[Air-L] tonight @6pm @MIT: Cyberscholars working group
amyj at MIT.EDU
Mon Apr 28 12:25:00 PDT 2014
Wondering how to start your week off on the right foot? Come join us at the inter-institutional Cyberscholars working group meeting tonight at 6 pm at MIT, at the Center for Civic Media (E15-344) for dinner and discussion!
IANA Transfer: To fear or not to fear -- Pranesh Prakash
The impacts and ethics of open data standards -- Tim Davies
Event page here: http://cyber.law.harvard.edu/events/cyberscholars/2014/04/mit
(1) IANA Transfer: To fear or not to fear
On March 14, 2014, the N.T.I.A. announced their "intent to transition key Internet domain name functions to the global multistakeholder community". The popular media in the U.S.A. is all doom and gloom on this issue, Sarah Palin's been posting about it on Facebook, Bill Clinton's been quizzing Jimmy Wales about it and expressing his concerns, and a number of Congresspersons have banded up to prevent this from happening through the awfully-titled Domain Openness Through Continued Oversight Matters, or DOTCOM Act.
In his talk, Pranesh Prakash will attempt to a) explain what "key domain name functions" the N.T.I.A. currently performs -- including how the DNS root server system works -- and what they want to "transition"; b) examine what positions have historically been taken by some of the actors to the N.T.I.A. performing this function, and how those positions are changing post-Snowden, post-Montevideo Declaration, pre-NetMundial, and post-N.T.I.A announcement, positing that there's an interesting change and even a reversal of positions that we've seen post-Montevideo Declaration; and c) provide tentative views on what aspects of this transition announcement are important and can be influenced and what were decided in 1998.
Pranesh Prakash is a Postdoctoral Associate in Law and Access to Knowledge Fellow for the Information Society Project. He also served as the Policy Director for the Centre for Internet and Society, a Bagalore-based non-profit that engages in research and policy advocacy. *Education *LL.M., National Law School of India University B.A., National Law School of India University
(2) The impacts and ethics of open data standards
As the movement to publish Open Government Data on the web matures, attention is shifting from simply placing datasets online, to constructing new public data infrastructures, developing and adopting common data standards to allow data from diverse sources to be aggregated, integrated and linked together. From the General Transit Feed Specification (GTFS) for describing public transport schedules, and Open311 standards for reporting issues to local government, to the International Aid Transparency Initiative (IATI) standard for aid project information, and the emerging Open Contracting Data Standard, governments across the globe are using common specifications to make their data available.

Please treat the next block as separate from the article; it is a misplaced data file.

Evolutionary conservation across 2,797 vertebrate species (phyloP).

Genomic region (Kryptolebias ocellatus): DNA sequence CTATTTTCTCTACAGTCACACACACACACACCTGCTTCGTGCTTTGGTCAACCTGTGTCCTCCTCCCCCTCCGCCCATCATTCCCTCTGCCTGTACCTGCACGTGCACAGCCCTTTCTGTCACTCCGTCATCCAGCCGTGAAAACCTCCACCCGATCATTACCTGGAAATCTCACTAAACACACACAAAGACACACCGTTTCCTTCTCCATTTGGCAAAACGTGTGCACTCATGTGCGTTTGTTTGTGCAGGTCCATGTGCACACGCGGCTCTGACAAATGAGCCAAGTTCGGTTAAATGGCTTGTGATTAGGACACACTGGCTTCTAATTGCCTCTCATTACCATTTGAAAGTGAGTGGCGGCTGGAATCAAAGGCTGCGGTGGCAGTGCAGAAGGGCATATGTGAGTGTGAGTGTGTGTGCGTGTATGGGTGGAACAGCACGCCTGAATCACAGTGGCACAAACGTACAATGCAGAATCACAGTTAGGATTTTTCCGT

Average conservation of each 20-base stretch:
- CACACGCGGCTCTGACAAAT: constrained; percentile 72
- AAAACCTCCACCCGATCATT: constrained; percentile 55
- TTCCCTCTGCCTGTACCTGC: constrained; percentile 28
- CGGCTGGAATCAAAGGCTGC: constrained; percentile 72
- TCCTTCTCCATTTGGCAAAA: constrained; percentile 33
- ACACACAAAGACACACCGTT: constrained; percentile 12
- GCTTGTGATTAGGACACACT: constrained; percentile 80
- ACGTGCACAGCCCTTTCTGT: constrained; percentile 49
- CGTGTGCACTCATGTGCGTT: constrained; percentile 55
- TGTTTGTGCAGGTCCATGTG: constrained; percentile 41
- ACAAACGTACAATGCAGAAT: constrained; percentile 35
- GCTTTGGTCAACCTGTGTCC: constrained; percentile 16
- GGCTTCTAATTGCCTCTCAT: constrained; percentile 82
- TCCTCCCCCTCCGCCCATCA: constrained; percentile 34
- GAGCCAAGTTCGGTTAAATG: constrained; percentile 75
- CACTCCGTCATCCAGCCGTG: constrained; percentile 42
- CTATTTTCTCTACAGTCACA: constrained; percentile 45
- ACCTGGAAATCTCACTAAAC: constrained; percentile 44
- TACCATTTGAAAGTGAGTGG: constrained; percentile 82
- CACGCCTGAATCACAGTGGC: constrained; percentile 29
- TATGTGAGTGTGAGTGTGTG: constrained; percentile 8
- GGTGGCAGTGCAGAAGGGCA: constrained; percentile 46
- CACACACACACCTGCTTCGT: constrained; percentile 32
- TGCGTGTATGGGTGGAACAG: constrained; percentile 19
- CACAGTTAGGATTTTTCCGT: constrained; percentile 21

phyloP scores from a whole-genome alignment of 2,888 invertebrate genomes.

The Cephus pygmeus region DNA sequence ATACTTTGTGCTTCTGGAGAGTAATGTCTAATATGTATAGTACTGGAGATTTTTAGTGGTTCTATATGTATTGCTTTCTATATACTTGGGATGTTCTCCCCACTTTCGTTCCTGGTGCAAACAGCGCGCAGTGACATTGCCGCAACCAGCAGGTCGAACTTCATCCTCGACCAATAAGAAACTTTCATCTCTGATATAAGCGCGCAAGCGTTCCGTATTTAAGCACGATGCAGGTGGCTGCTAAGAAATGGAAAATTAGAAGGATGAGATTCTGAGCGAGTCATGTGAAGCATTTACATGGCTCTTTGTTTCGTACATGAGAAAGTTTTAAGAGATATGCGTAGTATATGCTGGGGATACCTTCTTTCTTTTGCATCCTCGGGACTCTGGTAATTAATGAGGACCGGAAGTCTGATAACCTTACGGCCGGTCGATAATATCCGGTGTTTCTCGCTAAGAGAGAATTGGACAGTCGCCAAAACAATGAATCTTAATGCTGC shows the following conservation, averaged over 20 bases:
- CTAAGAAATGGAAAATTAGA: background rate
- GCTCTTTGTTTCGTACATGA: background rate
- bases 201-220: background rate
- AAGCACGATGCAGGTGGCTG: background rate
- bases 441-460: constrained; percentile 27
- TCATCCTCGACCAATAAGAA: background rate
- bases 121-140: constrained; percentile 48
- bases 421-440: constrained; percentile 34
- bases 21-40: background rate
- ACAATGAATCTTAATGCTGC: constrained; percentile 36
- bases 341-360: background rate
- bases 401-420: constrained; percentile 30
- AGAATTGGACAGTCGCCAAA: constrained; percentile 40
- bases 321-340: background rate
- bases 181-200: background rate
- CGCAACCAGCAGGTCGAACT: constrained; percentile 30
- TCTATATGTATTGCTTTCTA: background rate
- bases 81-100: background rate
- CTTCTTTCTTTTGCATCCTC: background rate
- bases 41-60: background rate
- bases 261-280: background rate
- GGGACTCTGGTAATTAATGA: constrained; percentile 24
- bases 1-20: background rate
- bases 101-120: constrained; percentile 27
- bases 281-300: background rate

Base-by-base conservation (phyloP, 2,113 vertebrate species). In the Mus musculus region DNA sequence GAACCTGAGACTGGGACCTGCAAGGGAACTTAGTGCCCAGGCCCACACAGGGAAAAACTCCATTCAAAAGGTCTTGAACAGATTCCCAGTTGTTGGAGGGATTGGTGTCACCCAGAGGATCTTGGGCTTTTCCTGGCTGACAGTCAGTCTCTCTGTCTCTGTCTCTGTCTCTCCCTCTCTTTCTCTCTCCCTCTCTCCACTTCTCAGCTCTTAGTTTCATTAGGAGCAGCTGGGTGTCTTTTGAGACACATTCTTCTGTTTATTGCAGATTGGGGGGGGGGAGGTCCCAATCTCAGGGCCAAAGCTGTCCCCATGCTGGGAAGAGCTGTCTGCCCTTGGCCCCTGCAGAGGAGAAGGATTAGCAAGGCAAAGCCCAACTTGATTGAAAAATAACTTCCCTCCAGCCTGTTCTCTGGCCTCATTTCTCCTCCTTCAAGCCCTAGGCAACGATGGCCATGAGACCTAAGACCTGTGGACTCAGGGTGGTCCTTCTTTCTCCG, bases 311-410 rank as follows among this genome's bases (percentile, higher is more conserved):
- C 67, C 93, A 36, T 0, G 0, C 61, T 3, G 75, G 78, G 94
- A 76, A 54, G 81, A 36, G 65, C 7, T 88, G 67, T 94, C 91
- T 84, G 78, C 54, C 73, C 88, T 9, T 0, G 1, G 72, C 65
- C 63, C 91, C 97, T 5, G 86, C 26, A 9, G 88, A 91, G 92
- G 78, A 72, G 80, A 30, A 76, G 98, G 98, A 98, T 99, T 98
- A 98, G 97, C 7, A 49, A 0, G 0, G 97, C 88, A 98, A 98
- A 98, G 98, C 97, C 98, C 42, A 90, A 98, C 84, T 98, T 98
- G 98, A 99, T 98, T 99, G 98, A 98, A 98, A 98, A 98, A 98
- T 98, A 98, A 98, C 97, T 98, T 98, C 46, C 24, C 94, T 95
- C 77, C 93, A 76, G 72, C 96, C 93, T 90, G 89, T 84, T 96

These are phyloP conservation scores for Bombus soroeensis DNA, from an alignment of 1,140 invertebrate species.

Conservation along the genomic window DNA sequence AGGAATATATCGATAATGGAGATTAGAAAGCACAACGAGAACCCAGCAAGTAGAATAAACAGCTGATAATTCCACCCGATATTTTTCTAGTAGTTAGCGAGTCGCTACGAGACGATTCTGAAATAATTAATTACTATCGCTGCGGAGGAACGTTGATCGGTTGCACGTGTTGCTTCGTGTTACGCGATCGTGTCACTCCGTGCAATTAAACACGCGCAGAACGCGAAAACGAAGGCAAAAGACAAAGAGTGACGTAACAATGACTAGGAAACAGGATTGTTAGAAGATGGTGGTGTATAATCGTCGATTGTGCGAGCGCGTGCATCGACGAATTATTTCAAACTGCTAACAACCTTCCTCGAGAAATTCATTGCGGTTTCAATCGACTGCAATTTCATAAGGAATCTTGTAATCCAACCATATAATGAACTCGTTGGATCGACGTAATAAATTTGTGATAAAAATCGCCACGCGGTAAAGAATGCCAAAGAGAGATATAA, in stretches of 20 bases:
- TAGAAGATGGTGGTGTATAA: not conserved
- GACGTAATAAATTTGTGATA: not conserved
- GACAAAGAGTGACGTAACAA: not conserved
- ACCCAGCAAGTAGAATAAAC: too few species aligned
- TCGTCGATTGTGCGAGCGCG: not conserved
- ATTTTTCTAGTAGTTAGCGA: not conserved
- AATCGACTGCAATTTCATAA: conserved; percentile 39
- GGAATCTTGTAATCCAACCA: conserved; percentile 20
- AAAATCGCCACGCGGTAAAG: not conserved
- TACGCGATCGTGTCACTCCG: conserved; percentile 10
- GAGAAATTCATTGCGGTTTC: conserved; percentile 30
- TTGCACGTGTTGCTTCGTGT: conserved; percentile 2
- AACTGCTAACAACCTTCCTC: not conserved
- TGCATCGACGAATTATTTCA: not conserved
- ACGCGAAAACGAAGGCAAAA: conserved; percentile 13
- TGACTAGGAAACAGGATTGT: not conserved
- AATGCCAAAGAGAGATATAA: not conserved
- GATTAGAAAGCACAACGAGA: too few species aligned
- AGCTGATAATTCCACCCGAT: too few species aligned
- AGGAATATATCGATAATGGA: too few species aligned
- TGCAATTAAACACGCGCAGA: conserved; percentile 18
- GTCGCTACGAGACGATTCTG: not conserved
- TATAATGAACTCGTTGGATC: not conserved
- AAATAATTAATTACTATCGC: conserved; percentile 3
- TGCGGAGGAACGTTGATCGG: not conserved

Although development and implementation of open data standards is often approached as a purely technical choice, it involves many decisions with political and social impact. Whilst fields such as infrastructure studies can offer a descriptive account of how standards come about and embody socio-technical choices, transforming this critical awareness into principles for the design of open data standards remains a gap. In this talk Tim Davies will seek to highlight the trend towards new public data infrastructures, and, in light of this, will explore critical questions and approaches for evaluating, and constructing, open data standards.
Tim Davies is coordinator of the Exploring the Emerging Impacts of Open Data in Developing Countries project at the World Wide Web Foundation, where he also works on the development of new public contracting open data standards for the Open Contracting Partnership. He is a PhD candidate in Web Science at the University of Southampton, and a fellow of the Berkman Centre for Internet and Society. He previously worked on creating tools to work with data from the International Aid Transparency Initiative.
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